In 1994 the United Nations Human Rights Committee condemned Tasmanian laws, sparking a national debate as to whether or not the federal government had the power to override discriminatory state statutes. Jump forward to the twenty-first century and the opposite is occurring: the government has been pressuring states and territories to conform to its image of marriage as an exclusively heterosexual institution. When, in 2013, the ACT passed an act legalising same-sex marriage, the Commonwealth, headed by freshly minted PM Tony Abbott, appealed against the legislation in the High Court. The Court decided that the ACT’s Marriage Equality Act was inconsistent with the federal Marriage Act, stating in its summary of judgements: ‘The Court held that the Federal Parliament has power under the Australian Constitution to legislate with respect to same-sex marriage, and that under the Constitution and federal law as it now stands, whether same-sex marriage should be provided for by law is a matter for the Federal Parliament.’ The thirty-one couples who wedded in the brief period same-sex marriage was legal in the ACT subsequently had their marriage nullified.
This judgement was facilitated, in no small part, by John Howard’s Marriage Amendment Bill of 2004, which included, for the first time, a definition of marriage as the ‘voluntarily entered-into union of a man and woman to the exclusion of all others’. Howard’s agenda in amending the Marriage Act was blatant; in a press conference held at the time, he told reporters: ‘We’ve decided to insert this into the Marriage Act to make it very plain that that is our view of marriage and to also make it very plain that the definition of a marriage is something that should rest in the hands, ultimately, of the parliament of the nation.’
My partner and I were privileged because in the moment when we murmured our love to one another and contemplated whether or not we should celebrate that love with marriage, the spectres of John Howard, Tony Abbott, Eric Abetz, Cory Bernardi –whose newly formed Conservative Party is, in large part, devoted to opposing marriage equality – and the rest of their posse were nowhere in sight. There was no-one lurking in the wings, hissing: no, you can’t have what we have because your love is worth less than ours. We were free to make a choice. We were privileged to be able to enjoy the aftermath of that moment: to tell our families, to witness their joy. What we were exercising was both sides of heterosexual privilege: the privilege to be able to love the person you love and to have that love recognised, to have that ‘engagement moment’, which brings with it a mix of anxiety, joy, contentment and, most of all, optimism. It’s a right that is possessively guarded and granted only to a select group.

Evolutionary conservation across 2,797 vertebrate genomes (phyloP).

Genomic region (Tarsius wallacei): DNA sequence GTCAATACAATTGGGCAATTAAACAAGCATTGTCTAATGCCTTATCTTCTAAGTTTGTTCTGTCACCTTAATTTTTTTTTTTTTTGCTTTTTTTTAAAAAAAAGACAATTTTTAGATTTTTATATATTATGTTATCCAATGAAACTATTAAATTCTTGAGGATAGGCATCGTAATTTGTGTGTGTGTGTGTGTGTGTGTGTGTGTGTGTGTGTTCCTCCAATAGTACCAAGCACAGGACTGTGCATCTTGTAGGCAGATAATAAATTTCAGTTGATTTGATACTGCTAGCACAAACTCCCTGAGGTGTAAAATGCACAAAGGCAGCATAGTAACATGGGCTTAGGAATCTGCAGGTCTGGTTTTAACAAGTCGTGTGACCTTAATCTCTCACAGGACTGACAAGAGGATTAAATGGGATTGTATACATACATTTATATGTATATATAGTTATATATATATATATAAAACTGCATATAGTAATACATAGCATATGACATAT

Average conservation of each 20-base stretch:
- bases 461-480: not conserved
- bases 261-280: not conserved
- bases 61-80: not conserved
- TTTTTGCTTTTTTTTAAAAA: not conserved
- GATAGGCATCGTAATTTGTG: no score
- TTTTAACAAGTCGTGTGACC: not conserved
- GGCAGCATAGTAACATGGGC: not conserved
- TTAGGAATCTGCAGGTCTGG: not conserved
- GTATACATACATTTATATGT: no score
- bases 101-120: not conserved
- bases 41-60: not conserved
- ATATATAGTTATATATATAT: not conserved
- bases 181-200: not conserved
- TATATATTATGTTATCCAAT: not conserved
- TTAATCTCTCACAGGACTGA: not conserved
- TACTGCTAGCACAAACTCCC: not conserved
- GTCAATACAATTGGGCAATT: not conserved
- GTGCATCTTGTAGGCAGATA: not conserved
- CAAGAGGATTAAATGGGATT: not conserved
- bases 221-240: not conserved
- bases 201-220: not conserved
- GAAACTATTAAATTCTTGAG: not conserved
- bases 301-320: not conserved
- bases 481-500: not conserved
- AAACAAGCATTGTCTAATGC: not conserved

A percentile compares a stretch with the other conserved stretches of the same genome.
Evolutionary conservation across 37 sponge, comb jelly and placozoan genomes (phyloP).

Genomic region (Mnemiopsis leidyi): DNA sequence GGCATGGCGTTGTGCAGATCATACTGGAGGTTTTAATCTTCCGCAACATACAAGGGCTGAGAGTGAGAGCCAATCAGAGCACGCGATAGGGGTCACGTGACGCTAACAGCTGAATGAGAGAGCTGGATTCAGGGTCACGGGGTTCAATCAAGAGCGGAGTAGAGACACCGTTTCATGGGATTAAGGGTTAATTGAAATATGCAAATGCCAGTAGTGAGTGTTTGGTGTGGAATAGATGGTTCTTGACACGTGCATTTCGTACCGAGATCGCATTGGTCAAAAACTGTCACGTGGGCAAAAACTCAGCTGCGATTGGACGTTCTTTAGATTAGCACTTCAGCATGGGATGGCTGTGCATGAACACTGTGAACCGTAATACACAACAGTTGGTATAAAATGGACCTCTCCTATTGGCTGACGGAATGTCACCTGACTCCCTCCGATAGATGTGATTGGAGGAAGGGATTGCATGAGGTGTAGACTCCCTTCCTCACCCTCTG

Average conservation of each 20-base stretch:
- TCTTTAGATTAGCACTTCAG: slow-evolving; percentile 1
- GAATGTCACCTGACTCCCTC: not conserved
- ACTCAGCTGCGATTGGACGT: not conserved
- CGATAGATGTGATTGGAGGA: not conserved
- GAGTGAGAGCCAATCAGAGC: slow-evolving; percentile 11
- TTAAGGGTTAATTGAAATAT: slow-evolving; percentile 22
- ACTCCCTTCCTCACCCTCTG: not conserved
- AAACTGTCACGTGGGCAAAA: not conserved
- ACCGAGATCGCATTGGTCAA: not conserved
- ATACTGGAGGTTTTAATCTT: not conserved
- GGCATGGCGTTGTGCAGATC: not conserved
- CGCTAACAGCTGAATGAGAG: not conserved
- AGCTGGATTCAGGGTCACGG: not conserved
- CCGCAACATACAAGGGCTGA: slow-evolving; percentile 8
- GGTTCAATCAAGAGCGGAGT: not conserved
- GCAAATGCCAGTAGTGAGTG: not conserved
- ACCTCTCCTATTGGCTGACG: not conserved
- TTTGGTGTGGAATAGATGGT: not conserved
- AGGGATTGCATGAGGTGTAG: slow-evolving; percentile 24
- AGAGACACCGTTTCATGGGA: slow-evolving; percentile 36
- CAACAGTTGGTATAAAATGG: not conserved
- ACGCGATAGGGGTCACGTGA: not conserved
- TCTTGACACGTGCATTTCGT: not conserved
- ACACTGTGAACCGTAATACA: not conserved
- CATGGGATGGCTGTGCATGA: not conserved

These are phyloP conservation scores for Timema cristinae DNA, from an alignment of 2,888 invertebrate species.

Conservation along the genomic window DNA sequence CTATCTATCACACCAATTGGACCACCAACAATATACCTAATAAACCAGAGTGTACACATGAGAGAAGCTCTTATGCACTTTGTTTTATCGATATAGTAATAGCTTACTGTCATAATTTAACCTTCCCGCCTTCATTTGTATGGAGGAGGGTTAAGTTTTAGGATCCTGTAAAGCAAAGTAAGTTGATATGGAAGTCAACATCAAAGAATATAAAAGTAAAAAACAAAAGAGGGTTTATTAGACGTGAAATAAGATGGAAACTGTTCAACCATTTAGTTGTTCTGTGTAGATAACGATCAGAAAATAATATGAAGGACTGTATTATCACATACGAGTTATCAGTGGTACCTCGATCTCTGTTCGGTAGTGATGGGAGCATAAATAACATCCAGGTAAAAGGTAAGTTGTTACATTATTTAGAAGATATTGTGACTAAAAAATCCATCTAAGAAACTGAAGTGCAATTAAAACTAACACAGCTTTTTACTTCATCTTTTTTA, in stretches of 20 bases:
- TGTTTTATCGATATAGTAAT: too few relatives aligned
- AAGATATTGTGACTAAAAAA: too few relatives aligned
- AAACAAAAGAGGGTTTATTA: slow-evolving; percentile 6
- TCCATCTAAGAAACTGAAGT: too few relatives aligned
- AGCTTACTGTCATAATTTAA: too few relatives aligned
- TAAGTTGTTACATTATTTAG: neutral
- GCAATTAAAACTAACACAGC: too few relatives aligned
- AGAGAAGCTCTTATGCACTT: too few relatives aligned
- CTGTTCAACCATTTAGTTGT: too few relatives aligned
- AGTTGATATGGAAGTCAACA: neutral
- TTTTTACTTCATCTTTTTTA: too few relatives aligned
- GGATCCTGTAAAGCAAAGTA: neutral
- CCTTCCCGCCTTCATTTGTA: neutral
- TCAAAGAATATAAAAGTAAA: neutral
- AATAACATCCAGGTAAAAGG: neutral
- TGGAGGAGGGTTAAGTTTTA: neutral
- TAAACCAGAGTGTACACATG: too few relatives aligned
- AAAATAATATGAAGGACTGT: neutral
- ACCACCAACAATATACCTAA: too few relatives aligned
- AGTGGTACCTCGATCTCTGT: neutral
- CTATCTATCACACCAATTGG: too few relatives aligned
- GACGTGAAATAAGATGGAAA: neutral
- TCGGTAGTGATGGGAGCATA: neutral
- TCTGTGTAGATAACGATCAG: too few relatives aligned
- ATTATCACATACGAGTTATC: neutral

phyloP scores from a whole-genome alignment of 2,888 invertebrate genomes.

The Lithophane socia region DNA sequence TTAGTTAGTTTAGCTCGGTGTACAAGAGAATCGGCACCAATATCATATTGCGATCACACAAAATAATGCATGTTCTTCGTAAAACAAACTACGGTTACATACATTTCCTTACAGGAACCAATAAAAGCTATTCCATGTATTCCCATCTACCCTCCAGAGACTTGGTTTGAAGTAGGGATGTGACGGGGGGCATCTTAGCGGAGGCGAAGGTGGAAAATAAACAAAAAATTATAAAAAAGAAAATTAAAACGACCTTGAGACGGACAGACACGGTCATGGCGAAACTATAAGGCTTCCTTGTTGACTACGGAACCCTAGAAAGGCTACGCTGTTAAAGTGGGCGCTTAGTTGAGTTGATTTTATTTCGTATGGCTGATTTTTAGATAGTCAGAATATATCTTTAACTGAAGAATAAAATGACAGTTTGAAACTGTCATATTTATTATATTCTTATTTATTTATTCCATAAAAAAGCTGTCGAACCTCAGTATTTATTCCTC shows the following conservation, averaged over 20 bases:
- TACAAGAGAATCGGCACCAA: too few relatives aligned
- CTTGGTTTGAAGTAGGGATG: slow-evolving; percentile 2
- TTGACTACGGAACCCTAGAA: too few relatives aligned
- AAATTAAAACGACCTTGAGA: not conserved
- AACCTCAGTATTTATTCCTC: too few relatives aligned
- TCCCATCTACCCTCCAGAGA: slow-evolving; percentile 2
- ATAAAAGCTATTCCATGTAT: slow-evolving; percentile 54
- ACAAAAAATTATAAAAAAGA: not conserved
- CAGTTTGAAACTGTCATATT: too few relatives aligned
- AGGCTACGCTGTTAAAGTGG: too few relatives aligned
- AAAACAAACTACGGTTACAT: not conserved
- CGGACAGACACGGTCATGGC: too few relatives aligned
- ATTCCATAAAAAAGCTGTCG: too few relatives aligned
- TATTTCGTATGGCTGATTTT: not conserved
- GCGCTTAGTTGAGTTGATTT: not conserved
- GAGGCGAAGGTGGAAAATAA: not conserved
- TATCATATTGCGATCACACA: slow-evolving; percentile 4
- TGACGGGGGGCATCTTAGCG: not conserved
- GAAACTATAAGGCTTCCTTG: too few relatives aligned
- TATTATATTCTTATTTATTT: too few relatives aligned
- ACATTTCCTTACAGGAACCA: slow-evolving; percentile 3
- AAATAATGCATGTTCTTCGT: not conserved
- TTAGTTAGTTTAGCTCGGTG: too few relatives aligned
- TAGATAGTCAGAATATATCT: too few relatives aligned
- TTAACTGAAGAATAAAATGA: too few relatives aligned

Since becoming engaged, I’ve realised that marriage equality isn’t just about non-heterosexual marriages; it’s about all marriages, which is, of course, a concern that drives the conservative campaign. They worry about what gay marriage will do to the institution of marriage. For me, the persisting inequality is tarnishing it right now. It’s only a matter of time until marriage equality is realised. Public support is swelling every day and rumour has it the Turnbull Government is now contemplating a free vote on the issue in parliament – this was one of the reasons Bernardi decided to defect. Many politicians are married; I only hope that, if allowed a free vote, they think back to the moment they made that decision, they remember how they felt, and they realise that they have the power to allow thousands of their constituents to experience that same euphoric nervousness, that same optimism unchecked. Should the government press ahead with their plans for a plebiscite, I hope that the millions of Australian heterosexuals are able to do the same. Whether married or not, I hope that Australian heterosexuals are able to understand the depth of their privilege, and help to dismantle its exclusivity for the sake of those systematically discriminated against, and for the sake of all marriages.